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  Fermionic path integral on the disk - Recovering the vacuum state

+ 4 like - 0 dislike

I'm trying to get a better feel for the operator to state map in quantum field theory. There is a general claim for 2d theories that doing the path integral on a disk with no operator insertions gives you (the wave function representation of) the ground state. Polchinski works this out explicitly for the free bosonic field on pages 66-68 in Volume 1 of his Superstring Theory. As a self-assigned exercise, I'm now trying to do the same for the fermionic case, though I'm having some trouble with evaluating the path integral.

The system I'm studying is the usual Dirac action given by $$S = \int dt ds [i\bar{\psi}_-(\partial_{t} + \partial_{s})\psi_- + i\bar{\psi}_+(\partial_{t} - \partial_{s})\psi_+].$$

Now I want to do the path integral on the semi-infinite cylinder (equivalently a  unit disk) with coordinates $t \in [0,\infty)$, and $s \in [0, 2\pi)$.

$$\int_{\psi_-(0,s) = f(s), \psi_+(0,s) = g(s)} \mathcal{D}\psi \mathcal{D} \bar{\psi} e^{-S}$$ where $$f(s) = \sum_{n \in \mathbb{z}}\chi_n e^{ins},\,\,\,\,\,g(s) = \sum_{n\in \mathbb{Z}} \phi_n e^{ins} $$ being the boundary conditions on the unit circle ($\chi_n$, $\phi_n$ being Grassmann numbers). Note that I'm imposing periodic boundary conditions on the fermions with respect to $s$.

I'm not sure how to proceed with the path integral at this point. The usual procedure (at least for bosonic fields) of writing your field as $\phi = \phi_{cl} + \phi_{q}$ where $\phi_{cl}$ obeys the classical equations on motion and obeys the right boundary conditions and $\phi_q$ being a fluctuation seems to give some weird stuff since the action evaluated at a classical solution gives $0$. Any help or hints would be appreciated.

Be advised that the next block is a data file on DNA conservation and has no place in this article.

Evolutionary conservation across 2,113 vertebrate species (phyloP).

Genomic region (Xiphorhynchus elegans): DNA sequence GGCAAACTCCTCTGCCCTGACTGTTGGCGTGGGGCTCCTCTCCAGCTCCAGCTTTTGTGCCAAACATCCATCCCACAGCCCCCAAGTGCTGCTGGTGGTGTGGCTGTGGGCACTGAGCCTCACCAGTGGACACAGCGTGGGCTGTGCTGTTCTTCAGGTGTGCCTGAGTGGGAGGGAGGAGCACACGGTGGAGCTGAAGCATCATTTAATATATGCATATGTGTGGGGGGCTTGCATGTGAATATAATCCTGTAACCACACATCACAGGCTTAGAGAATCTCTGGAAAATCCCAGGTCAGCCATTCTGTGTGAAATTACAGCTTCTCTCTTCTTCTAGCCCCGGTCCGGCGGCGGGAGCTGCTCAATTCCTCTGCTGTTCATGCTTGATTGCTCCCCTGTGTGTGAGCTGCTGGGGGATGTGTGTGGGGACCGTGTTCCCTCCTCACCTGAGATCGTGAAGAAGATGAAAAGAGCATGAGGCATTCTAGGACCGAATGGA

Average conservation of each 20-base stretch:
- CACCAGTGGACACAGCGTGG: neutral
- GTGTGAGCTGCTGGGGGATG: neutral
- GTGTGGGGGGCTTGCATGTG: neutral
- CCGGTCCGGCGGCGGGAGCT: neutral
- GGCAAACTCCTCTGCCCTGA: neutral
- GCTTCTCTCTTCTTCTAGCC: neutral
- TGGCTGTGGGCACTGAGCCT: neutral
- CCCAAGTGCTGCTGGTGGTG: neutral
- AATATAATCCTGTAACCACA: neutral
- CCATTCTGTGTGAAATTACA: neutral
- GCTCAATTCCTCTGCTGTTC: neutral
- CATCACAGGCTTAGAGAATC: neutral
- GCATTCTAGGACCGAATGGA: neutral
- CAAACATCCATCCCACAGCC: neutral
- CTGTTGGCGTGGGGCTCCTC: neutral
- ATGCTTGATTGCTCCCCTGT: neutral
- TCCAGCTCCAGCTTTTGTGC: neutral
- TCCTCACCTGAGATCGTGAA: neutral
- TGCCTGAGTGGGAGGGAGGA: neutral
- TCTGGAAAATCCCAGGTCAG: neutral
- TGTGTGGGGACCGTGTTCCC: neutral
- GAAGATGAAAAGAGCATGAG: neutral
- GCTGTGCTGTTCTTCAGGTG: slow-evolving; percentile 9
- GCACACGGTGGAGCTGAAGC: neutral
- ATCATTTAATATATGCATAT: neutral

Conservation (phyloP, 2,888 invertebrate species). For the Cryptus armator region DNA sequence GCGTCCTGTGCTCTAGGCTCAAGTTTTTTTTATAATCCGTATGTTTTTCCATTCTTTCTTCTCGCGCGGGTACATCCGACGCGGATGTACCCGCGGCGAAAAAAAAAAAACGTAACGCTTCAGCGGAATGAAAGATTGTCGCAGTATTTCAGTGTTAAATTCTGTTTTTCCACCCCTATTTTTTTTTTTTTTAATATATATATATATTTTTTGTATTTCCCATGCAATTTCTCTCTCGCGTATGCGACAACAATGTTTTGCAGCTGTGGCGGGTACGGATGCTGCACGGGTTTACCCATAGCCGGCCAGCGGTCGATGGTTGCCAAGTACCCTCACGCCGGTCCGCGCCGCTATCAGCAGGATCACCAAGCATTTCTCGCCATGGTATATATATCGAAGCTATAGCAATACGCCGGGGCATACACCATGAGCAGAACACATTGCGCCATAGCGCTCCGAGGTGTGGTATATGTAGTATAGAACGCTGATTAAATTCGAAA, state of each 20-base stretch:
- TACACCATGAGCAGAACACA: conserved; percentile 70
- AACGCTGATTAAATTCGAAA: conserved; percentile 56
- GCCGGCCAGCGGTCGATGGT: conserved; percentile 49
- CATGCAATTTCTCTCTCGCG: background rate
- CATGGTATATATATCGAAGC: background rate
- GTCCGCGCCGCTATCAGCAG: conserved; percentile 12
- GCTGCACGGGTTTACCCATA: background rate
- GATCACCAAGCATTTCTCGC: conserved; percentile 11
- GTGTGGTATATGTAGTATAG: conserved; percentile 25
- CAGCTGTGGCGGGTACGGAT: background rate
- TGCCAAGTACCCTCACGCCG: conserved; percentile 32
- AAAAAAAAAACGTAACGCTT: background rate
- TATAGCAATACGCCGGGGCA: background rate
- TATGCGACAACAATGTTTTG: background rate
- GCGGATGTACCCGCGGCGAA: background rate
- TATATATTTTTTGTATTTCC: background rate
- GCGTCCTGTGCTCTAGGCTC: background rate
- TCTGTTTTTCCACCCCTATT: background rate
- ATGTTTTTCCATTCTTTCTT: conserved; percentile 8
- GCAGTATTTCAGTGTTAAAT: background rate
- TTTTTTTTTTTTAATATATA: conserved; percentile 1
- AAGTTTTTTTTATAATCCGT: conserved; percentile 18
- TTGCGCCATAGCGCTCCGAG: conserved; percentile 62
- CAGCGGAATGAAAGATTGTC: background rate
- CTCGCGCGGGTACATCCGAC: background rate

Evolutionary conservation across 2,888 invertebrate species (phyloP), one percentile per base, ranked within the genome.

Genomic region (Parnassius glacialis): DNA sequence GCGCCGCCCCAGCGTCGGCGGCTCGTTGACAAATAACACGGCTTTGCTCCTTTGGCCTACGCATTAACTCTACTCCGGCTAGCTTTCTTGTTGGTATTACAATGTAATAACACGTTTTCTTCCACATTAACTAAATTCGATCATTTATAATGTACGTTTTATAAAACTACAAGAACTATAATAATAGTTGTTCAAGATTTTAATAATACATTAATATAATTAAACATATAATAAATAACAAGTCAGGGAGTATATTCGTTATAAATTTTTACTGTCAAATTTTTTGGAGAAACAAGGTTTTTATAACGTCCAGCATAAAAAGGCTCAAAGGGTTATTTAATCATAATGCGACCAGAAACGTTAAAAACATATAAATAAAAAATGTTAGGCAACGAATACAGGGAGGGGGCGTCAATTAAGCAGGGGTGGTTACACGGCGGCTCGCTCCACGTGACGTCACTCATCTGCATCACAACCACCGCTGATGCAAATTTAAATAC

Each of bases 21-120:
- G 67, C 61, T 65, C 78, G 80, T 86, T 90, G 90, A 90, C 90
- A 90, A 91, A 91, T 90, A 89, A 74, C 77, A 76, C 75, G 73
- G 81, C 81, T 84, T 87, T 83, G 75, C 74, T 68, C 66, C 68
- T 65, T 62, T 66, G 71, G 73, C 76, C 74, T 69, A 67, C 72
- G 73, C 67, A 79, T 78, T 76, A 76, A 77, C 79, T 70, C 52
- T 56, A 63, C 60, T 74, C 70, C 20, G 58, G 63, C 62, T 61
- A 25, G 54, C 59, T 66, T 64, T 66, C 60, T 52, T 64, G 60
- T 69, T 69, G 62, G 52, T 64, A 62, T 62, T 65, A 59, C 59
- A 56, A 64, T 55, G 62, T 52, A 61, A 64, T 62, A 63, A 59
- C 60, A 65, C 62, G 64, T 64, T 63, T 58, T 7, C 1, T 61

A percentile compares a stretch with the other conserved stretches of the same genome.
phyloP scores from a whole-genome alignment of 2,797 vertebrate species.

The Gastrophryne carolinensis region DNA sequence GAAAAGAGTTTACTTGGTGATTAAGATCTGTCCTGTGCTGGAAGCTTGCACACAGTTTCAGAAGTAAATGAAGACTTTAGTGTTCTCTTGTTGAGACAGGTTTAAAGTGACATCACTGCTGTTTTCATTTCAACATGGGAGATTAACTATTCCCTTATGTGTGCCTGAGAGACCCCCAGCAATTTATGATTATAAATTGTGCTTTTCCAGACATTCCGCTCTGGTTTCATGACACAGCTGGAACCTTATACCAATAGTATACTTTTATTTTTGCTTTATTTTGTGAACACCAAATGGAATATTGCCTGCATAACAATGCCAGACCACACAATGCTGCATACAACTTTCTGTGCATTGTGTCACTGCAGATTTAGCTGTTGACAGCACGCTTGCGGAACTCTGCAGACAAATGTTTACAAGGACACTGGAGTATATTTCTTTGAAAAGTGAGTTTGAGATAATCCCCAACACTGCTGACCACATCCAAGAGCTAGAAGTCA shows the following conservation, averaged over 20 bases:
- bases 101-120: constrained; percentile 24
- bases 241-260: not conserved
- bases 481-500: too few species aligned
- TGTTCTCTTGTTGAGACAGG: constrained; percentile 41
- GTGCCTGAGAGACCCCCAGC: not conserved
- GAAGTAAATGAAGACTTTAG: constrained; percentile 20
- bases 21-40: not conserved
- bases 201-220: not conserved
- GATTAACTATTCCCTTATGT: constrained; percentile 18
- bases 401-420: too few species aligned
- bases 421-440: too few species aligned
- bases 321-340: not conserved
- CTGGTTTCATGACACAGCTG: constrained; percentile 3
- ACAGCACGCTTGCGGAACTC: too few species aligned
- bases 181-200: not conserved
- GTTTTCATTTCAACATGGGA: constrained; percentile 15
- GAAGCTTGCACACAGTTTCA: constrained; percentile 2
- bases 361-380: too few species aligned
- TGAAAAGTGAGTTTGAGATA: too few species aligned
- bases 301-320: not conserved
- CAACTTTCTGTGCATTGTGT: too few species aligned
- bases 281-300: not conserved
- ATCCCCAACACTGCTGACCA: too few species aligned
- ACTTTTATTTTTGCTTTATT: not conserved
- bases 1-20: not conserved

Edit: The expression I'm trying to compare to is the following:

The Hilbert space from the wave function perspective is given by "square-integrable" functions of infinitely many Grassmann numbers $f(\chi_i, \bar{\chi}_i)$, $i$ being any integer. The expression for the Hamiltonian is then given by $$H = \sum_{n \in \mathbb{Z}} n(\chi_{n} \frac{\partial}{\partial \chi_n} + \bar{\chi}_{n} \frac{\partial}{\partial \bar{\chi}_n}).$$ From this one computes the ground state to be $$\langle \chi_i, \bar{\chi}_i|0\rangle = \prod_{n=1}^{\infty}\chi_{-n} \bar{\chi}_{-n}.$$

asked May 22, 2015 in Theoretical Physics by anonymous [ revision history ]
edited May 22, 2015

Let's consider a Dirac fermion first. Then $\mathcal{L} = \bar{\Psi} \hat{X} \Psi + $ (total derivative), where $\hat{X}$ is made of 0th and 1st order derivatives. Then the Euler-Lagrange eq is $\hat{X} \Psi = 0$, so classically $\mathcal{L} = 0$, if the total devirative can be neglected. This implies the vaninshing of $\mathcal{L}$ and the action is not so important.

I can't generalize it for compact spacetime. I don't know what's topological insulator, where edge currents matter. Let's wait for a lucid answer by someone else.

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